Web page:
“As a practitioner of markets, I love this stuff,” said Stanley Druckenmiller. “This stuff is fantastic for every rich person. It’s the biggest distribution of wealth from the poor and the middle classes to the rich ever.”
Druckenmiller is among Wall Street’s most fabled investors. He started Duquesne Capital in the early 1980s then teamed up with George Soros, running the legendary Quantum Fund. Together they made billions by “breaking the Bank of England”, shorting the pound in massive volumes and forcing sterling out of the Exchange Rate Mechanism. That was in 1992.
The quotation above is more recent. Druckenmiller said these words on CNBC television last Thursday and the “stuff” was quantitative easing. While extremely critical of America’s $85bn-a-month money-printing habit, Druckenmiller is at least decent enough to acknowledge that, as a wealthy chap with a bucket-load of equities, the Federal Reserve’s asset-buying programme has made him even richer.
Yet, still, Druckenmiller refers to QE as “dope”. He pans the Fed’s prolonged use of “extraordinary measures” and the impact on ordinary savers. He also describes the recent efforts of Fed Chairman Ben Bernanke to engineer a smooth QE exit as nothing short of “a fiasco”. As a retired plutocrat, rich enough to be almost untouchable, Druckenmiller’s language may be more colourful than most. But his criticisms are increasingly widely-held.
Last Thursday, contrary to nearly all expectations, Bernanke announced that now was not the time to start reducing, or “tapering”, that rate at which the US central bank buys bonds under QE. Financial markets were dumb-founded. Since May, Bernanke has been heavily hinting that QE could soon end, or at least begin to end. Investors have taken him and his tapering overtures seriously. As a result, the US Treasury yield has risen sharply over the last few months, doubling to almost 3pc.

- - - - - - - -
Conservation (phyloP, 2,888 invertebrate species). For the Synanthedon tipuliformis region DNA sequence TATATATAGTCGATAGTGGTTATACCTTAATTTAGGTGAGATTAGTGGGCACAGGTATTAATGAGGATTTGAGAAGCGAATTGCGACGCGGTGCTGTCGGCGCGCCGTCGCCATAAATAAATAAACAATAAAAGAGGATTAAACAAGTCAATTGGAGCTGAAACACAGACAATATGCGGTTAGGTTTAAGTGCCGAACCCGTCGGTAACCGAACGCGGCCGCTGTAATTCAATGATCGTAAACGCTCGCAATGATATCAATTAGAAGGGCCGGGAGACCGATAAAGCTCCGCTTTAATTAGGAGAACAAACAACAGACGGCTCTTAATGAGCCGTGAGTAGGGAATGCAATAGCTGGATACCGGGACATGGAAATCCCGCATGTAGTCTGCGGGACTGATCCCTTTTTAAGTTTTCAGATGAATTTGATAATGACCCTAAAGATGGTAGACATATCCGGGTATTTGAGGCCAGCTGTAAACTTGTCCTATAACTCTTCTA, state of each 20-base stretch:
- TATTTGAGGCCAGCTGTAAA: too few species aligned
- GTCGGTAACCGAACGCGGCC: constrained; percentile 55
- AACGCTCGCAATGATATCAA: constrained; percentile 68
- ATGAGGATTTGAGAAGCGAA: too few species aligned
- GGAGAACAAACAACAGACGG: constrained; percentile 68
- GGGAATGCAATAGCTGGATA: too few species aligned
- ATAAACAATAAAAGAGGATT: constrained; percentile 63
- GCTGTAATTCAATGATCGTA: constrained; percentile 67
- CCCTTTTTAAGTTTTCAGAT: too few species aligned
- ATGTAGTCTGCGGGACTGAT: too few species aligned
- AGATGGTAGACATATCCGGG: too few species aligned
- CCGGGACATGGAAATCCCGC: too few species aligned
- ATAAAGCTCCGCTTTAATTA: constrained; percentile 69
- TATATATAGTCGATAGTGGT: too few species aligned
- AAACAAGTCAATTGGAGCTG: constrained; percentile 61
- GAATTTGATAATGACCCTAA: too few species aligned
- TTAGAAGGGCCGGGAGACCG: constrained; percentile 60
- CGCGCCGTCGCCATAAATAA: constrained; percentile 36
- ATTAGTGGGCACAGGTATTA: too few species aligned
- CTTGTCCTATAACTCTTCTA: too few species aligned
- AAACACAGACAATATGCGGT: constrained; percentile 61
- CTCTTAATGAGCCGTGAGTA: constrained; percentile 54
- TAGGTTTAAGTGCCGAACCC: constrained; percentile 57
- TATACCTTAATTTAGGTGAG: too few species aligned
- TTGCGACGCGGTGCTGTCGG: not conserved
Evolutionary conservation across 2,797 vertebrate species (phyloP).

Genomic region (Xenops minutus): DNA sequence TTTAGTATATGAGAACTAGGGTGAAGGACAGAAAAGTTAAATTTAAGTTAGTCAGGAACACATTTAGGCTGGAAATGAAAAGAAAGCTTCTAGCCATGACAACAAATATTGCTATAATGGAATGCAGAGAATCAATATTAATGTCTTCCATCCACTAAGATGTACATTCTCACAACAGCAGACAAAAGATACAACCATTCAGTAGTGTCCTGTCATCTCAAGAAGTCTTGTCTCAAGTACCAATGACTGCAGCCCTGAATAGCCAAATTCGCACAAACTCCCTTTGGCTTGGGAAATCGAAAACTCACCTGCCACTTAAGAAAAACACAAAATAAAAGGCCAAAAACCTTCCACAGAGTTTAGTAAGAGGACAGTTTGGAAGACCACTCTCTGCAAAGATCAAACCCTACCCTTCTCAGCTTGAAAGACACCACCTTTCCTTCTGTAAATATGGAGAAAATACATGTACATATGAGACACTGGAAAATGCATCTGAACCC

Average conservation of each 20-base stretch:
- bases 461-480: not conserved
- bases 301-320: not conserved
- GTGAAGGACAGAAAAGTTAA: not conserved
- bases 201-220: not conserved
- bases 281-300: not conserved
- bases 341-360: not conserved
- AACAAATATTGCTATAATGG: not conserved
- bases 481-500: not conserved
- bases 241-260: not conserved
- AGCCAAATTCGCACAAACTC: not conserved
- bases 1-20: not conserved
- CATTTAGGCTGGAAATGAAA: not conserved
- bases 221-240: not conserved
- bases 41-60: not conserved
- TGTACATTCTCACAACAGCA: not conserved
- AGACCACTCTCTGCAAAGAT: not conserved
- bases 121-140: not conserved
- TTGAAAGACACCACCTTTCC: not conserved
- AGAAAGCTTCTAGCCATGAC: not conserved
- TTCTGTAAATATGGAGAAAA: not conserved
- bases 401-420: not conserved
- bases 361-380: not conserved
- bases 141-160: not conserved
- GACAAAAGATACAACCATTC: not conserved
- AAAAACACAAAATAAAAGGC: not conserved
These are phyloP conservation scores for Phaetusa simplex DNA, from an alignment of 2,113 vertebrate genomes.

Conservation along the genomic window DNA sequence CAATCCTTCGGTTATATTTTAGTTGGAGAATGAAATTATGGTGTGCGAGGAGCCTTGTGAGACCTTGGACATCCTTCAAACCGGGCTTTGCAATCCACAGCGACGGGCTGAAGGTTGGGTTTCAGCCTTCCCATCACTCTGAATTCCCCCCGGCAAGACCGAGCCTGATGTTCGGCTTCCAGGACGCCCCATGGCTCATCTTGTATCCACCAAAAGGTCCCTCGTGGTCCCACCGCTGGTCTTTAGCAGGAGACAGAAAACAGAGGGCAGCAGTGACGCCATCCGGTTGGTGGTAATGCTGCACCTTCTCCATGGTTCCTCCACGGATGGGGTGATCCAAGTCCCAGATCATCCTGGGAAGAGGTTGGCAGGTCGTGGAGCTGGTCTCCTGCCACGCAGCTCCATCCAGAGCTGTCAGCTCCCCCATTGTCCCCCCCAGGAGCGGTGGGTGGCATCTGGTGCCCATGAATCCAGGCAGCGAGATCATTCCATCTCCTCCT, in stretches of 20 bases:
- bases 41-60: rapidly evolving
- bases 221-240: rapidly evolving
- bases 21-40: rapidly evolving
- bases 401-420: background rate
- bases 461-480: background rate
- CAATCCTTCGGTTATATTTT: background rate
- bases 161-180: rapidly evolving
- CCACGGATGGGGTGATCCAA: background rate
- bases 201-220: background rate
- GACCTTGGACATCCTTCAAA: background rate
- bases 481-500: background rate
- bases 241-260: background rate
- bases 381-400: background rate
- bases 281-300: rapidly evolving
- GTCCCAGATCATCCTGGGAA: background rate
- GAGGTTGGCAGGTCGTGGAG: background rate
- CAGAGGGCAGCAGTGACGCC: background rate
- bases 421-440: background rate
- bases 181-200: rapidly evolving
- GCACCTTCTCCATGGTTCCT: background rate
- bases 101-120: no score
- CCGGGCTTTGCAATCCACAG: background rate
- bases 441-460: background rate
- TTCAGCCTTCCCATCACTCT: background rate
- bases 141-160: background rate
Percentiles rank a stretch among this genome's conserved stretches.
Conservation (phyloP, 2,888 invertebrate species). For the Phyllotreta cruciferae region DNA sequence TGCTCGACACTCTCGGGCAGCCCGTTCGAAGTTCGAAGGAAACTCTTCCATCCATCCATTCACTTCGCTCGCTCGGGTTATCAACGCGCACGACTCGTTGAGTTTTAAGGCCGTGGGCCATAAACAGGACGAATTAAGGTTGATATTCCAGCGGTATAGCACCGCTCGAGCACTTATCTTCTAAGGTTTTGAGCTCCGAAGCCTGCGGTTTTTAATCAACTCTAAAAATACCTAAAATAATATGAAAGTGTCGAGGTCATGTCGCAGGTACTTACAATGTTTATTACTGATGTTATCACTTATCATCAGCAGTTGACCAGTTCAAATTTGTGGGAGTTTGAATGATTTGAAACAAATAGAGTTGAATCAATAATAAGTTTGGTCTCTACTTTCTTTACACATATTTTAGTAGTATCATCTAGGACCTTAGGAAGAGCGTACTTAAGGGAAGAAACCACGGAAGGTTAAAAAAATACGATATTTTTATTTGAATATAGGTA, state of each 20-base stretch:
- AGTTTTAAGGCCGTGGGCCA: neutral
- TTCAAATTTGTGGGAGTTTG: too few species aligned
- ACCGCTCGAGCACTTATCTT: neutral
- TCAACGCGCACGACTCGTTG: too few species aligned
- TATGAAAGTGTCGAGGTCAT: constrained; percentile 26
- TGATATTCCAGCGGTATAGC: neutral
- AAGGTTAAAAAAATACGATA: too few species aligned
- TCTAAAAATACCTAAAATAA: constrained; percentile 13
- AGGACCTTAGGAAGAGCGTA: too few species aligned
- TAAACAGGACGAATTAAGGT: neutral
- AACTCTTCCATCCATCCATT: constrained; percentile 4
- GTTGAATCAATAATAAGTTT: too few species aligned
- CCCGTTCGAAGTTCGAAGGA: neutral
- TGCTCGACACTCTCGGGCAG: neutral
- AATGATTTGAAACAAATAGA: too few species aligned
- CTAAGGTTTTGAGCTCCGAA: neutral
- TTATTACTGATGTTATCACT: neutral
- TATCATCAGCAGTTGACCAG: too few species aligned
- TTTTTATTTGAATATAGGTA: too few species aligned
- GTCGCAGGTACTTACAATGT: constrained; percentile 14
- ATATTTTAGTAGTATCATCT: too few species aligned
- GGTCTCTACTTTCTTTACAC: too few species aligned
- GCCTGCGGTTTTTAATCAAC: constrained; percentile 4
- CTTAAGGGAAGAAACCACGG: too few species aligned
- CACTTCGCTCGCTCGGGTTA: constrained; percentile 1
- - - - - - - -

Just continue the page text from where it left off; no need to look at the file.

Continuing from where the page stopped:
So, the fact that tapering would soon begin, with the Fed slowing down its rate of funny-money expansion, was already baked into the market. That’s hardly surprising, given the constant parade of policy-makers and former policy-makers who’ve lately been saying that now is the time to act. Yet, when it came to it, Bernanke confounded the very expectations that he himself did more than anyone to create.
On this news, of course, global equities rallied. The pound and the euro also benefitted as the dollar fell on the expectation that US money-printing would now continue at its current rate for longer than expected. Pretty soon, though, the head-scratching began. Why did the Fed create expectations only to deny them, investors wondered aloud. Does the central bank know bad things about the US economy that aren’t yet public? Is it really wise to keep printing money willy-nilly and can this rally go on forever? Is the Fed now panicking – and should we be panicking too?
In trying to explain this “no tapering” decision, Bernanke ended-up sowing further seeds of confusion. It’s true that the US recovery remains sluggish. Employment is rising slower than expected as the economy struggles to gain momentum. Having said that, America’s main stock index, up some 120pc since QE began in early 2009, is close to an all-time high. Is there really a need to pump up the markets even more?
Also, given that growth remains pretty anemic after almost 5 years of QE, even the most craven bank-financed analysts are now asking whether the policy is doing any good, beyond the short-term interests of the equity market. Economic Agenda has argued, since the earliest days of QE, that the benefits in terms of jobs and growth would be minimal. I wasn’t the first – far from it. After all, Keynes remarked in a letter to President Roosevelt in 1933: “To think output and income can be raised by increasing the quantity of money is rather like trying to get fat by buying a larger belt.”